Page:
UPenn professor lectures on lost civilization

On Sept. 13, Professor Holly Pittman of the University of Pennsylvania’s Art History Department presented an in-depth lecture on an ancient civilization that was uncovered in recent years in Iran. The lecture took place in the library to a packed house of students, where Pittman took time to brief the students on other ancient civilizations before launching fully into a thorough explanation of ancient civilization in Iran.

According to Pittman, there have always been “glimmers” of an ancient civilization in Iran. Pottery and artifacts would surface every so often. There were artifacts found among other artifacts in ancient Mesopotamian temples that were not consistent with the other cultures that were flourishing at the time. However, there was no conclusive evidence of a civilization in Iran itself.

In 2000, the Halil River in southeast Iran flooded. This flood unearthed many artifacts and tipped off the locals to the type of objects that had been hiding in their own backyards. So began a period of severe looting of hundreds of ancient graves. In 2002, the Iranian government stepped in and tried to stop the looting by having professional archeologists excavate the sites.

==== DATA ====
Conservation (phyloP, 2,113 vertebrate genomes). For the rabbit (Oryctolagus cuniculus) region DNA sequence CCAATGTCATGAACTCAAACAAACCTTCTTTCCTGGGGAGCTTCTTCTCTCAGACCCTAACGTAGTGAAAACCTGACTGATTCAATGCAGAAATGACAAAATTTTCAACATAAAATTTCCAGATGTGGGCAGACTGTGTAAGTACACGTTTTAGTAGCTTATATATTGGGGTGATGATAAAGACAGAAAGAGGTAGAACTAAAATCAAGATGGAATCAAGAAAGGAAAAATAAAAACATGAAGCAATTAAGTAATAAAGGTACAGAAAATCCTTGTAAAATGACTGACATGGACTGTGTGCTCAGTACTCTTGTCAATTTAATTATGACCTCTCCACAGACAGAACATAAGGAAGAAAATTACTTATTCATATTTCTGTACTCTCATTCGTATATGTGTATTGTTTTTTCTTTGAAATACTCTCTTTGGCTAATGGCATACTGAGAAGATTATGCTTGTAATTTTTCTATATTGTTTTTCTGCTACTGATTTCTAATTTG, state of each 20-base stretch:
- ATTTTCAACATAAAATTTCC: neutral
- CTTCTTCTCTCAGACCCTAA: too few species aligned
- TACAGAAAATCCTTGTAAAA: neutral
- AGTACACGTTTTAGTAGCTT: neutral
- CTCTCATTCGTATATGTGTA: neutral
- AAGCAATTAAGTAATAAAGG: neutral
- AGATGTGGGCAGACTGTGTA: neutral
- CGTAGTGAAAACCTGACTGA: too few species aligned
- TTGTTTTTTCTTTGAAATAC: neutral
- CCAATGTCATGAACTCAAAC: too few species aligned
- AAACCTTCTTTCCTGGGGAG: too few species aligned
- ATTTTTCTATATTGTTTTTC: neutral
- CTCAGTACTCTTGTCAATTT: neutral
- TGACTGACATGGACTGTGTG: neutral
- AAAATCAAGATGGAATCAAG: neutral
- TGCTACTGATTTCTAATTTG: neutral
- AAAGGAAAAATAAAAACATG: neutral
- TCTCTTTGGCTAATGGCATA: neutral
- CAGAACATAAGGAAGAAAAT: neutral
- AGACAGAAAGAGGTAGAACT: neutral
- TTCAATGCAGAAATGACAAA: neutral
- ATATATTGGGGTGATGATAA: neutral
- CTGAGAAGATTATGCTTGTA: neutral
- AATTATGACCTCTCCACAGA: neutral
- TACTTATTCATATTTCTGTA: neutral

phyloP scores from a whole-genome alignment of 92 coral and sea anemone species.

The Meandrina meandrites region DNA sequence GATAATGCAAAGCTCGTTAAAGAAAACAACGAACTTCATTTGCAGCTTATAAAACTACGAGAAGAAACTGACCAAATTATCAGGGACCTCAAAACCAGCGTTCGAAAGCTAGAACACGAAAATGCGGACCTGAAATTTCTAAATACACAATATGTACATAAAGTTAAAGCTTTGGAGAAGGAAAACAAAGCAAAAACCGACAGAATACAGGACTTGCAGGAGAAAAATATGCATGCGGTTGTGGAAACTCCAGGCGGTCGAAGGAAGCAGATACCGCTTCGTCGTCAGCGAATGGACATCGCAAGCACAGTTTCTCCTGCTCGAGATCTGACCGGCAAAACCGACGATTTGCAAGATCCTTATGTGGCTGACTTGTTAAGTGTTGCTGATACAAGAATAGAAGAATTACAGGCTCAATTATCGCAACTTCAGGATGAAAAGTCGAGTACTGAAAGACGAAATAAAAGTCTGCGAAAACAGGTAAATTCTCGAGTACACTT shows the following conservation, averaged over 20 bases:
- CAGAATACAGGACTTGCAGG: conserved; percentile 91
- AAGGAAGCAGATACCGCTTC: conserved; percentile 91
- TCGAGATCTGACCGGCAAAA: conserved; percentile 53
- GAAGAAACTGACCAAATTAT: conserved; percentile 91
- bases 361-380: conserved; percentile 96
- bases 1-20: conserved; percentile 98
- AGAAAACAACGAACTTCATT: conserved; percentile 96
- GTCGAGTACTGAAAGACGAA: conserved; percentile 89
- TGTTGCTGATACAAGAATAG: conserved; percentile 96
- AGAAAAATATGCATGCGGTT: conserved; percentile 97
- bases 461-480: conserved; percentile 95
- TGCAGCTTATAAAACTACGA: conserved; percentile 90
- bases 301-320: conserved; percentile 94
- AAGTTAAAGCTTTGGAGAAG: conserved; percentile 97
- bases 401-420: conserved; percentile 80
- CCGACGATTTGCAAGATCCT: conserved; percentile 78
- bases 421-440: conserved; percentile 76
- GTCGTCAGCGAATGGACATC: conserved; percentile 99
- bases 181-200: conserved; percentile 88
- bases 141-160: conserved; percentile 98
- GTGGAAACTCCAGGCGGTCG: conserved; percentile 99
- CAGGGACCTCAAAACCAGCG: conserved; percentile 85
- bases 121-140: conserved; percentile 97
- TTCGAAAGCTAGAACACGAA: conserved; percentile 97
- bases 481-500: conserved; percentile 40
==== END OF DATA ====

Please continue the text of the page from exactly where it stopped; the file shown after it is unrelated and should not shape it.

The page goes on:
It was extremely frustrating for archeologists such as Pittman because so much of their site had been disturbed. Artifacts that had surfaced in museums over the past few years had not been properly catalogued. The archeologists had to start over with undisturbed sites.

Pittman worked on three different sites, all of which were “enormous.” Pittman focused on one large site that she referred to as “the mound.” The mound was covered with what used to be a citadel. The actual city itself had been covered by thousands of years of debris.

Pittman’s interest in the ancient cultures of the Middle East has also led her to excavation sites in Turkey, Syria and Iraq. She is also the curator of the Near East section of the University of Pennsylvania Museum of Archeology and Anthropology. Pittman is hoping to return to Iran in October to conduct more fieldwork.